NEW YORK —There was a marked sameness to the protest marches in New York City last week — several of them came through my neighborhood and one crossed in front of my building. What was striking, to my eye, was the tension between the protesters and the police … or, rather, how utterly one-sided the tension was. No matter how the protesters ranted and raved, the police, for their part, remained eerily serene. Indeed, the exchanges between the two sides seemed less adversarial than familial. The protesters shuffled down the street like spoiled children, chanting their potty-mouthed slogans, hoisting their profanity-filled signs, their leaders snarling and yapping at the cops along the way, crying, “You can’t tell us to …” or “We have a right to … ” And the cops — many of whom were disconcertingly young, perhaps a year or two out of the academy — stood by impassively, aloof, like patient parents, their arms folded, hearing (but not really listening), nodding (but not really consenting), letting the demonstrators vent their frustrations before moving them along.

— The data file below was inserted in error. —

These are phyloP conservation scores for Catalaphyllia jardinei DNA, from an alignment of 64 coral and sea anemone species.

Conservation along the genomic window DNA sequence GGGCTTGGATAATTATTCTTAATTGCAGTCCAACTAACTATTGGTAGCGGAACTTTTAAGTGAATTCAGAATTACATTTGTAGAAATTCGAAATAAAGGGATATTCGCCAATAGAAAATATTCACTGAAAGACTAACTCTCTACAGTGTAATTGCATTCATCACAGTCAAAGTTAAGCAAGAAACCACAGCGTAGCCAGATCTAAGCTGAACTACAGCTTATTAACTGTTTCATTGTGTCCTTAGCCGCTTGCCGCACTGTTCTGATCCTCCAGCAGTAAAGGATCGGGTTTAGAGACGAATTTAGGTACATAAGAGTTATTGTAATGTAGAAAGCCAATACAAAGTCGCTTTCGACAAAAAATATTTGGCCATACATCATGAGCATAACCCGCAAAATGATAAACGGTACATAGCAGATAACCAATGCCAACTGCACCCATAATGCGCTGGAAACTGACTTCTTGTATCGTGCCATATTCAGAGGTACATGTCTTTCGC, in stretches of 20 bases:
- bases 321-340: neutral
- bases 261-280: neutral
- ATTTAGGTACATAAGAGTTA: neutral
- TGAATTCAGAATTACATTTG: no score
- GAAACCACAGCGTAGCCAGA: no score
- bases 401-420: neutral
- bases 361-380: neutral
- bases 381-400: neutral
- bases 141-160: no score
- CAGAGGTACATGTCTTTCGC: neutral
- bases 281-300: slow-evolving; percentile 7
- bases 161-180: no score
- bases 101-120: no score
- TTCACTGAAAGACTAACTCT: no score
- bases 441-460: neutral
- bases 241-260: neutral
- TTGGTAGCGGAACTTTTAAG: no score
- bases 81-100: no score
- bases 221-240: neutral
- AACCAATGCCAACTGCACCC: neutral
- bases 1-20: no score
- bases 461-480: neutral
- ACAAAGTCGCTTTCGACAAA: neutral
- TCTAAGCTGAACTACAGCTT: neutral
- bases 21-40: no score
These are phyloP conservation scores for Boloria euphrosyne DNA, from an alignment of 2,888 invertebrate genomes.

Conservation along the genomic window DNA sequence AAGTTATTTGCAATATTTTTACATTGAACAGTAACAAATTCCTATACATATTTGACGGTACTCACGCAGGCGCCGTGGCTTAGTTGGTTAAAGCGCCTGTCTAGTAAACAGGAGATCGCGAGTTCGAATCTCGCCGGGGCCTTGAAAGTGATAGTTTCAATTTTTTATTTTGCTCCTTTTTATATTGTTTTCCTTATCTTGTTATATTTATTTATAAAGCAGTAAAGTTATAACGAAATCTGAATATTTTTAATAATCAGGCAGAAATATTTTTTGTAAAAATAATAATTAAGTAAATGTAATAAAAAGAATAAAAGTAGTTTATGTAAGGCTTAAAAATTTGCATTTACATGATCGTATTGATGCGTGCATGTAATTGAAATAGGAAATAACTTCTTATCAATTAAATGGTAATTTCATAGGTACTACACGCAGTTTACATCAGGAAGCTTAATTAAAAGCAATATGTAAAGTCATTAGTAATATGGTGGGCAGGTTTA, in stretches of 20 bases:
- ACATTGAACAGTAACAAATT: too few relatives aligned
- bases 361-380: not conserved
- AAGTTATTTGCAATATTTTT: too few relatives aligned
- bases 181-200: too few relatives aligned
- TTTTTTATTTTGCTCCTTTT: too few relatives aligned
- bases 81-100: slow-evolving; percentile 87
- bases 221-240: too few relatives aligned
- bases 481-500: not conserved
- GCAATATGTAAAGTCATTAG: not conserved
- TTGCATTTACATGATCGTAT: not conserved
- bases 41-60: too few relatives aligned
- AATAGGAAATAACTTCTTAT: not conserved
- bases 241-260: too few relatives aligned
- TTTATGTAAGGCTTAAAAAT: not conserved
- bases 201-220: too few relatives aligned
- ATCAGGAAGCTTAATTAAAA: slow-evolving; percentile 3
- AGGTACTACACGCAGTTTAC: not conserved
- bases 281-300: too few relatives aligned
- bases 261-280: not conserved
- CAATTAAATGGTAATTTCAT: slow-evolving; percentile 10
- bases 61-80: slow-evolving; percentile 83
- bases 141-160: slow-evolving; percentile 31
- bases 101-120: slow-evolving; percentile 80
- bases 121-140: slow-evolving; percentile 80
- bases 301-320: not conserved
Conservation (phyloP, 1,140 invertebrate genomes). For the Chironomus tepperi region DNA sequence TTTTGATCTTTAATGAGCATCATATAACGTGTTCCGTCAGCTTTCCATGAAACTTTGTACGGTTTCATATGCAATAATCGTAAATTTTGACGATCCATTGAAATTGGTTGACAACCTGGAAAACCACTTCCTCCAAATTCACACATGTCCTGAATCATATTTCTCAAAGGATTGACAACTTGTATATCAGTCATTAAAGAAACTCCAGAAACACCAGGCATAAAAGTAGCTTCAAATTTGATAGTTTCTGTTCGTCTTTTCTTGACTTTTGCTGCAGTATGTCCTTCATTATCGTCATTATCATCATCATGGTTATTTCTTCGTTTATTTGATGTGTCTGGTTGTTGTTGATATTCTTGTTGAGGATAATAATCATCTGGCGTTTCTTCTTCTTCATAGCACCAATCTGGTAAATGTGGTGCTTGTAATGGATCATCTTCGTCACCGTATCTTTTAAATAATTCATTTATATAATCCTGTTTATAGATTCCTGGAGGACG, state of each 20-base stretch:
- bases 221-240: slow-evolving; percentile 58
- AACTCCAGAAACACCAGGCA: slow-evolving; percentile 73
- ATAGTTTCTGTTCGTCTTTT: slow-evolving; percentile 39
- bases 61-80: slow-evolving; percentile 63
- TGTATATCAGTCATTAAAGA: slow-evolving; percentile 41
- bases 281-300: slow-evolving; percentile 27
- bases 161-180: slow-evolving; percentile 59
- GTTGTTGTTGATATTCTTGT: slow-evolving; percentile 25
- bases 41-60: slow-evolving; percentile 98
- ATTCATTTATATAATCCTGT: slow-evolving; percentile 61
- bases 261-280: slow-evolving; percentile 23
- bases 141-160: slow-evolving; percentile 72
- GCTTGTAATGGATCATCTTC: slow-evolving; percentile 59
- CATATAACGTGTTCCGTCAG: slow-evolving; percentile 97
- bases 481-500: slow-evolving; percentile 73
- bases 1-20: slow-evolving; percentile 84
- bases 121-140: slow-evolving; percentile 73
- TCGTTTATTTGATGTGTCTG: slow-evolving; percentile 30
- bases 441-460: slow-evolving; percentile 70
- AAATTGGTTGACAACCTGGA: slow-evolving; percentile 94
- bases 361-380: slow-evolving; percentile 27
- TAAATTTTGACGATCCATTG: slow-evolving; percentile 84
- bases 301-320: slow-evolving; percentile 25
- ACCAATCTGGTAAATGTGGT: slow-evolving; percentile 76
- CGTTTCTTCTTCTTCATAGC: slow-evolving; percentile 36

Amid the sameness of the marches, however, I did witness a protest singularity. Late Thursday night, 11:45, I was walking back to my apartment on West 34th Street. Walking several yards ahead of me was a young man wearing a “Wage Peace!” T-shirt. The convention had just adjourned at Madison Square Garden, and conventioneers were streaming in our direction. As they passed by, the young man began to berate them. “You should be ashamed of yourself!” “Dick Cheney is a liar! He’s a damn liar!” “How do you sleep at night?”
He continued to scream right up until he encountered a larger cluster of convention goers which included three burly sailors in full navy dress. At the sight of the servicemen, the young man suddenly clammed up. He walked in silence for perhaps fifteen steps until he crossed paths with an elderly couple — at which point he began to yell again.
Rage … cowardice … and more rage.
That will be the lasting impression I take with me of the protests of 2004.
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